Group encourages petition ‘rejects’ to clear up registration conflicts
COEUR d’ALENE — Recall organizer Frank Orzell isn’t done after all.
Relax: He’s just asking the newspaper to perform a public service.
Orzell compiled a list from Kootenai County Elections Department data of nearly 370 people who signed recall petitions against four city incumbents, but whose signatures were thrown out because of various registration issues.
The list doesn’t include any signers who were rejected because they were not qualified Coeur d’Alene voters, which was a requirement of the recall petition drive. It essentially identifies voters whose registration information on the petition form isn’t consistent with the information on the voter information system (ISVRS) maintained by the Secretary of State.
“They show up on the reject list,” Orzell said. “That’s it.”
To become properly registered, they likely could fix their various registration snafus by going to the elections department and making sure all their information is current.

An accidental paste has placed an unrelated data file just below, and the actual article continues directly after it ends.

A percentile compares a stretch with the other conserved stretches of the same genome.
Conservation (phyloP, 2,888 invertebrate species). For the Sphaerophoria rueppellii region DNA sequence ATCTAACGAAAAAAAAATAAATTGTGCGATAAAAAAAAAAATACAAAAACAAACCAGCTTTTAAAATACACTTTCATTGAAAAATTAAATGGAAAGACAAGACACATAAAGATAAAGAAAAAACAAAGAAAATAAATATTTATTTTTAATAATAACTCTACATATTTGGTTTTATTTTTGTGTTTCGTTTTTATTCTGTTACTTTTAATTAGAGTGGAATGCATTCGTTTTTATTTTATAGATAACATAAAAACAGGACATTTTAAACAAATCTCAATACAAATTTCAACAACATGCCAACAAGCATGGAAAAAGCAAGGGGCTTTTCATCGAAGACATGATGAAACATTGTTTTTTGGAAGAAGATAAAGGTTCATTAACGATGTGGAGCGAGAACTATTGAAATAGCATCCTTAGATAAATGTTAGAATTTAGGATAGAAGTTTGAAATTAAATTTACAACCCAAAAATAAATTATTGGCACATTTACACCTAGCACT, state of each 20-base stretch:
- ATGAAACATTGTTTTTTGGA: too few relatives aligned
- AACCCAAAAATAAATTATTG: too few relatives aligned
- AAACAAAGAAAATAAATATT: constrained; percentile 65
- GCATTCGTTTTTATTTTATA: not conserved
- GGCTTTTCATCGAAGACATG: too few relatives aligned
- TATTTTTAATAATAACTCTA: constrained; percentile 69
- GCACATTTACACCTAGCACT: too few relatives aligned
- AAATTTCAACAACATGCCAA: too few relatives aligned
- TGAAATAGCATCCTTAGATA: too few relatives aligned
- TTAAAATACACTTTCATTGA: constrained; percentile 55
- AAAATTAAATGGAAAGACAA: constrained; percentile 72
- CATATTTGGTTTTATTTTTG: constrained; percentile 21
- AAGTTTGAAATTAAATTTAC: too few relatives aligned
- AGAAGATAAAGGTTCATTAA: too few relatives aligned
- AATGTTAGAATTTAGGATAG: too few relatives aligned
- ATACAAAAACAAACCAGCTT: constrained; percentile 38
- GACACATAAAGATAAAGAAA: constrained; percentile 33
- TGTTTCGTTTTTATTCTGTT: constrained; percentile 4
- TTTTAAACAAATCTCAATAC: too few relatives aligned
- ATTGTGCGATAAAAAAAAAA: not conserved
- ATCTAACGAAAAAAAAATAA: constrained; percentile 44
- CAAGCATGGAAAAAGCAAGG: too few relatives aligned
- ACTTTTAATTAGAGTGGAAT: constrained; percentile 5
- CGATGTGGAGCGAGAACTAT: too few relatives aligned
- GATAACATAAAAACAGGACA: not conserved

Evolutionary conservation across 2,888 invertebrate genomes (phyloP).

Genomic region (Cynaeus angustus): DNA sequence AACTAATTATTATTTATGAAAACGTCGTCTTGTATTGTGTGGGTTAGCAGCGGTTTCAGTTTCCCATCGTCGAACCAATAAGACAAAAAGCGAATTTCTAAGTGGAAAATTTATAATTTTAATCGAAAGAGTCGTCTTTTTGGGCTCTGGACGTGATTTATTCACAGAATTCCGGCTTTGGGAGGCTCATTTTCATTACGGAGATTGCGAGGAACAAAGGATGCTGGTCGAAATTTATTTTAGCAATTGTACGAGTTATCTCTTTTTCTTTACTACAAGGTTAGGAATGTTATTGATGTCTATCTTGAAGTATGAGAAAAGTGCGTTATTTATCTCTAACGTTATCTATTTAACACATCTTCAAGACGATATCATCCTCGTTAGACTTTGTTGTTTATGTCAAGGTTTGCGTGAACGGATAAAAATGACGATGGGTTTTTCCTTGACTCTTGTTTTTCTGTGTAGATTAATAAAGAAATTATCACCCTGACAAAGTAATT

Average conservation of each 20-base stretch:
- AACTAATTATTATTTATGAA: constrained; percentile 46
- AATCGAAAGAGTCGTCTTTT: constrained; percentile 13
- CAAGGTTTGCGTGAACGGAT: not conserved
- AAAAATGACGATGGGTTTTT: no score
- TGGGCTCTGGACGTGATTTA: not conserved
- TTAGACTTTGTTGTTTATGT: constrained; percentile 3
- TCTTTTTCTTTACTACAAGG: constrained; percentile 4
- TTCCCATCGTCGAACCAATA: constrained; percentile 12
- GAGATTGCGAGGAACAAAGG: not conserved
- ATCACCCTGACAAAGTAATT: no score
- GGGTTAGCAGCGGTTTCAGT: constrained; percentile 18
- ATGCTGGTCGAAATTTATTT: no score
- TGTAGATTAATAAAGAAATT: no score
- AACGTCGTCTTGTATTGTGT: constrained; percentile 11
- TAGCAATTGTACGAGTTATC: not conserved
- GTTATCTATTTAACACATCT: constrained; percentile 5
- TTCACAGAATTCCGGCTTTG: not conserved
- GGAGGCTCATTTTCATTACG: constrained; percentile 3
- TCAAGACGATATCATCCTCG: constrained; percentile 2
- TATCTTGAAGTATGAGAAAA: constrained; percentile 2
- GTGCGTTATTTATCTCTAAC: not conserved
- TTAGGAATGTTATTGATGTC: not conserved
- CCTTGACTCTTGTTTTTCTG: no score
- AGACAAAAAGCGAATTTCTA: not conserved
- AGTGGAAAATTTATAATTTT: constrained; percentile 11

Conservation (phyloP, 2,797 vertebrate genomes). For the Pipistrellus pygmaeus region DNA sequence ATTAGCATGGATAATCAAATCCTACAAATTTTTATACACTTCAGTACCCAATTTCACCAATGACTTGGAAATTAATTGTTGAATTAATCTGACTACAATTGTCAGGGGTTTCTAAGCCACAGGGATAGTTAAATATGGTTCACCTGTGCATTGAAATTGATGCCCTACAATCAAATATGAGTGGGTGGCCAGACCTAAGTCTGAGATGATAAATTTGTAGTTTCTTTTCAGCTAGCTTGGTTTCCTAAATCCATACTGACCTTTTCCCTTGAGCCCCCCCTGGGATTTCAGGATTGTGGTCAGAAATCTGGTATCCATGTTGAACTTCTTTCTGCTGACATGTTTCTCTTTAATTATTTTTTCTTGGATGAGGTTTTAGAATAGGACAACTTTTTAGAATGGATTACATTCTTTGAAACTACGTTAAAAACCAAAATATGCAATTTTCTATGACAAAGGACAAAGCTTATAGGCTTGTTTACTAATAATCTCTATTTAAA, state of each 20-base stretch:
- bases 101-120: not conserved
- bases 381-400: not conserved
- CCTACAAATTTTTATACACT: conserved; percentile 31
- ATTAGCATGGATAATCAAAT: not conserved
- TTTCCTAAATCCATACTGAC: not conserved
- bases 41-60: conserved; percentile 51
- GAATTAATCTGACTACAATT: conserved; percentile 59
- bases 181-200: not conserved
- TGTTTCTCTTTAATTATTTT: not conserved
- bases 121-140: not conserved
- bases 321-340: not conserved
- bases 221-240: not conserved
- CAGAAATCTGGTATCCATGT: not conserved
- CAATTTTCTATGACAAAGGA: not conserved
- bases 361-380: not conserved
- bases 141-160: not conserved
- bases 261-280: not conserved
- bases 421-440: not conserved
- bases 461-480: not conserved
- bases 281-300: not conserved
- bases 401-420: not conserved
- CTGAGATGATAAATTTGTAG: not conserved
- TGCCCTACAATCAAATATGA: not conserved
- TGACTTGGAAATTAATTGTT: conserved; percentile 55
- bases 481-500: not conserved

The petition drive to prompt a recall election on four incumbents fell between 185-250 certified signatures short of the 4,311 signatures threshold to get the measure on a ballot. RecallCdA turned in around 5,300 signatures on each on the petitions for City Council members Mike Kennedy, Woody McEvers, Deanna Goodlander and Mayor Sandi Bloem.
Signers on Orzell’s list who update their voter registration won’t affect the recall drive, which is over, but they will clear the way for future voting issues.
Orzell’s request: “Go to the elections office and become certified,” he said.
Kootenai County Clerk Cliff Hayes said generally, the majority of people whose signatures didn’t count don’t live in the city limits.
Orzell’s list doesn’t include those names, he said — only ones who could likely update their information at the elections office, 1808 N. 3rd Street in Coeur d’Alene.
Hayes said he has contacted the Secretary of State’s Office to put together a pamphlet explaining the process behind petition drives to help explain it to signature gatherers and other non-governmental people who otherwise might not know the ins-and-outs of Idaho election laws.